Why Mobiles Could Replace Traditional Desktops and PCs

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Existing for so long as mere communication devices, mobiles were long thought to be profoundly limited in their maximum reach. Older readers might remember the joke about mobiles eventually becoming so small as to be accidentally swallowable, while reality went in the opposite direction. Rather than just becoming smaller, the advent and popularisation of the smartphone completely reshaped the mobile, bringing it closer to the ideal of a PDA.

In more modern terms, this ideal has now reached a form when its usurpation of other devices is unrelenting. Seeing a basis in simple tools and entertainment systems like calculators and music players, the more recent models of phones are seeing viable use as work and gaming systems.

Overcoming Limitations on Function

For most users, the idea of turning to mobiles as a primary work or gaming device is limited by the matter of physical function. The major concern here is one of both input and visibility, which while adapted well in some areas, struggles massively in others. For an example of this, consider mobiles in the context of online casino games. A rarity among online services, both the websites themselves and the games like slots, poker, and blackjack work perfectly with otherwise limiting mobile interfaces. This nuance in design has seen this industry flourish within the last decade. Compare this to something like COD Mobile, a fast-paced game that has its precise play hampered by limited physical feedback.

Similar concepts hold for work purposes, where typing out emails might operate fine, but more complicated tasks become inefficient due to smaller screens and finicky controls. In both of these cases, the solution is now reliably being found in dedicated docking devices.

why mobiles could replace traditional desktops and pcs
Nexus One Dock” (CC BY 2.0) by Johan Larsson

Docking systems like the Chinese-manufactured Baseus serve as effective solutions to this problem, effectively integrating mobiles into more accessible forms of input and display. Within just a few seconds, these can turn a standard mobile into a desktop or console analog. Still, in their relatively early stages, such systems are already showing immense promise, and will only grow better with increasing mobile hardware and software potential.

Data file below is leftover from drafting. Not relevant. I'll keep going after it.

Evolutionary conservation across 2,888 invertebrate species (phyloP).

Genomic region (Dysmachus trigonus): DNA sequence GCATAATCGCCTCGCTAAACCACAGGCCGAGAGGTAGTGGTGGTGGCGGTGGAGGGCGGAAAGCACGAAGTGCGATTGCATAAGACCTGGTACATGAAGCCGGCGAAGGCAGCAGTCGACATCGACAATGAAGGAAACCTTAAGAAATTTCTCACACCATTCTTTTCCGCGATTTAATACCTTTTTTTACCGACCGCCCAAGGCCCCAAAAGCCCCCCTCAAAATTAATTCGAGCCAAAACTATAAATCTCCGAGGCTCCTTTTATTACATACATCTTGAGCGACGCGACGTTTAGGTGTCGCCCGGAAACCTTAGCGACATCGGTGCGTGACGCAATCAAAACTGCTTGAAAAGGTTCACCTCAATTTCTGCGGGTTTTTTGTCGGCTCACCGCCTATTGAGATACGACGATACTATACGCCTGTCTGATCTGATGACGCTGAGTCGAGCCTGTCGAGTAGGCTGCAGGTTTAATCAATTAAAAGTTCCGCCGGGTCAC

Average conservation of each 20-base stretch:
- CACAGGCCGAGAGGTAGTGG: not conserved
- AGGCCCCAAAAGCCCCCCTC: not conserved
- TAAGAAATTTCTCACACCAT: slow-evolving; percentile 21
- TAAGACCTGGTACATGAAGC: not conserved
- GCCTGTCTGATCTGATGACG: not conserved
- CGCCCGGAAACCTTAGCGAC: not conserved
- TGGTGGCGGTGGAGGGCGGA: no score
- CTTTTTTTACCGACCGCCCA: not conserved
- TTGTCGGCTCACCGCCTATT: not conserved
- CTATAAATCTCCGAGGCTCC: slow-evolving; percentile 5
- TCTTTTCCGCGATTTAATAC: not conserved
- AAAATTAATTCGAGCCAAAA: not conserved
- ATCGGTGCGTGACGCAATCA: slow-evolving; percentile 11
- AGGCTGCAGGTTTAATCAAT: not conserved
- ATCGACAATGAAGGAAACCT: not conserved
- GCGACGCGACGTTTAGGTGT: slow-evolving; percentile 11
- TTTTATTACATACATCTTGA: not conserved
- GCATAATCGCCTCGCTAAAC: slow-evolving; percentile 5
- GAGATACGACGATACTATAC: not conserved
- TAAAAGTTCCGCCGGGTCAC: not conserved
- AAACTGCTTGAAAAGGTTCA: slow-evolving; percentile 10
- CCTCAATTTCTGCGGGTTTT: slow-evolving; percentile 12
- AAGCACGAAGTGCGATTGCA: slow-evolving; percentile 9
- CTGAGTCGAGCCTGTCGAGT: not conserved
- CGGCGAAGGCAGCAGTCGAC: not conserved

The Advantages of Mobile

As is the case with most mobile uses, the most immediate advantages of these systems come from convenience. We take our mobile’s everywhere, and thus we never have to worry about a loss of important data or antiquated system failure. We’ve all struggled with work systems massively out of date, and this is a problem that mobiles as a base could easily mitigate.

Coupled with local preferences for individual settings, and biometric security measures and mobile systems could generate enormous advantages in efficiency and safety. They could mean playing games locally with friends without needing to lug a console around or performing work without requiring a designated business laptop. It’s an idea that is only now crossing the line into true viability, and the future possibilities are exciting.

Not Yet Standard

Make no mistake, the adoption of mobiles as more core components of business and gaming systems is coming, it’s just a matter of when. As with other generational leaps, the real question of adoption is tied to forward-thinking early adopters and the software and hardware developers who choose to push the envelope. While never replacing traditional systems completely, mobiles could experience this leap just as they have many others. Let’s just hope mobiles become more drop-resistant along the way.

Feature Pic – Source: Pixabay

Mick Pacholli

Mick created TAGG - The Alternative Gig Guide in 1979 with Helmut Katterl, the world's first real Street Magazine. He had been involved with his fathers publishing business, Toorak Times and associated publications since 1972.  Mick was also involved in Melbourne's music scene for a number of years opening venues, discovering and managing bands and providing information and support for the industry. Mick has also created a number of local festivals and is involved in not for profit and supporting local charities.        

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